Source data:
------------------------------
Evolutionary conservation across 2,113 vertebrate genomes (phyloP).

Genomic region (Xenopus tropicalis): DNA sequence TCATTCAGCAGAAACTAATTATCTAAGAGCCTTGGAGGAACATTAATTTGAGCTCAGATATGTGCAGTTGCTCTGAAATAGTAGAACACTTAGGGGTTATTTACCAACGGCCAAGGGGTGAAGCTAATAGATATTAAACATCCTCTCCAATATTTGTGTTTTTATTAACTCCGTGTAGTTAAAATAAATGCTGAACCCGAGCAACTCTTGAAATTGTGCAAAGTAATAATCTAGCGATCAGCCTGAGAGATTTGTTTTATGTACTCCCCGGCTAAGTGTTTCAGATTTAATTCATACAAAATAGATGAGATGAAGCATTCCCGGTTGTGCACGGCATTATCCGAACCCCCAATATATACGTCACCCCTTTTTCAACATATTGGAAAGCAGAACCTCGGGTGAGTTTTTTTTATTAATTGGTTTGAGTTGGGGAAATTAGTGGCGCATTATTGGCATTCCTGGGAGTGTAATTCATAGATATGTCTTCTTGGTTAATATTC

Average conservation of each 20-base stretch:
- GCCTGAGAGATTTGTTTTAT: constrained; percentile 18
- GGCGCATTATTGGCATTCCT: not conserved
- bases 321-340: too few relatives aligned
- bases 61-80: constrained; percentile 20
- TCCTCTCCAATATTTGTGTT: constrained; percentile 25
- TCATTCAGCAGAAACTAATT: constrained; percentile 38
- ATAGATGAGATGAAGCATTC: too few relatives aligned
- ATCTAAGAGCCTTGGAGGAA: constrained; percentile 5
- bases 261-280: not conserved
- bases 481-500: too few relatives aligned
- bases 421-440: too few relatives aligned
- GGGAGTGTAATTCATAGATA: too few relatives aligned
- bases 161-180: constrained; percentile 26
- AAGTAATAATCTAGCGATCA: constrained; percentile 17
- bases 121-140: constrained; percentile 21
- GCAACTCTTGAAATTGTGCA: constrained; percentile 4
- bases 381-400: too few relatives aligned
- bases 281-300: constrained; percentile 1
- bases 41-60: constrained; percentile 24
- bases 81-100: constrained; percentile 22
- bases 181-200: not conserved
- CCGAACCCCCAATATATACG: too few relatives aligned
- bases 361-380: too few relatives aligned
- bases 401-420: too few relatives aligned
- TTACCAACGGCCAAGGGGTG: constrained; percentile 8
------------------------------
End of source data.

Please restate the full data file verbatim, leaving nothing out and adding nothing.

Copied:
Evolutionary conservation across 2,113 vertebrate genomes (phyloP).

Genomic region (Xenopus tropicalis): DNA sequence TCATTCAGCAGAAACTAATTATCTAAGAGCCTTGGAGGAACATTAATTTGAGCTCAGATATGTGCAGTTGCTCTGAAATAGTAGAACACTTAGGGGTTATTTACCAACGGCCAAGGGGTGAAGCTAATAGATATTAAACATCCTCTCCAATATTTGTGTTTTTATTAACTCCGTGTAGTTAAAATAAATGCTGAACCCGAGCAACTCTTGAAATTGTGCAAAGTAATAATCTAGCGATCAGCCTGAGAGATTTGTTTTATGTACTCCCCGGCTAAGTGTTTCAGATTTAATTCATACAAAATAGATGAGATGAAGCATTCCCGGTTGTGCACGGCATTATCCGAACCCCCAATATATACGTCACCCCTTTTTCAACATATTGGAAAGCAGAACCTCGGGTGAGTTTTTTTTATTAATTGGTTTGAGTTGGGGAAATTAGTGGCGCATTATTGGCATTCCTGGGAGTGTAATTCATAGATATGTCTTCTTGGTTAATATTC

Average conservation of each 20-base stretch:
- GCCTGAGAGATTTGTTTTAT: constrained; percentile 18
- GGCGCATTATTGGCATTCCT: not conserved
- bases 321-340: too few relatives aligned
- bases 61-80: constrained; percentile 20
- TCCTCTCCAATATTTGTGTT: constrained; percentile 25
- TCATTCAGCAGAAACTAATT: constrained; percentile 38
- ATAGATGAGATGAAGCATTC: too few relatives aligned
- ATCTAAGAGCCTTGGAGGAA: constrained; percentile 5
- bases 261-280: not conserved
- bases 481-500: too few relatives aligned
- bases 421-440: too few relatives aligned
- GGGAGTGTAATTCATAGATA: too few relatives aligned
- bases 161-180: constrained; percentile 26
- AAGTAATAATCTAGCGATCA: constrained; percentile 17
- bases 121-140: constrained; percentile 21
- GCAACTCTTGAAATTGTGCA: constrained; percentile 4
- bases 381-400: too few relatives aligned
- bases 281-300: constrained; percentile 1
- bases 41-60: constrained; percentile 24
- bases 81-100: constrained; percentile 22
- bases 181-200: not conserved
- CCGAACCCCCAATATATACG: too few relatives aligned
- bases 361-380: too few relatives aligned
- bases 401-420: too few relatives aligned
- TTACCAACGGCCAAGGGGTG: constrained; percentile 8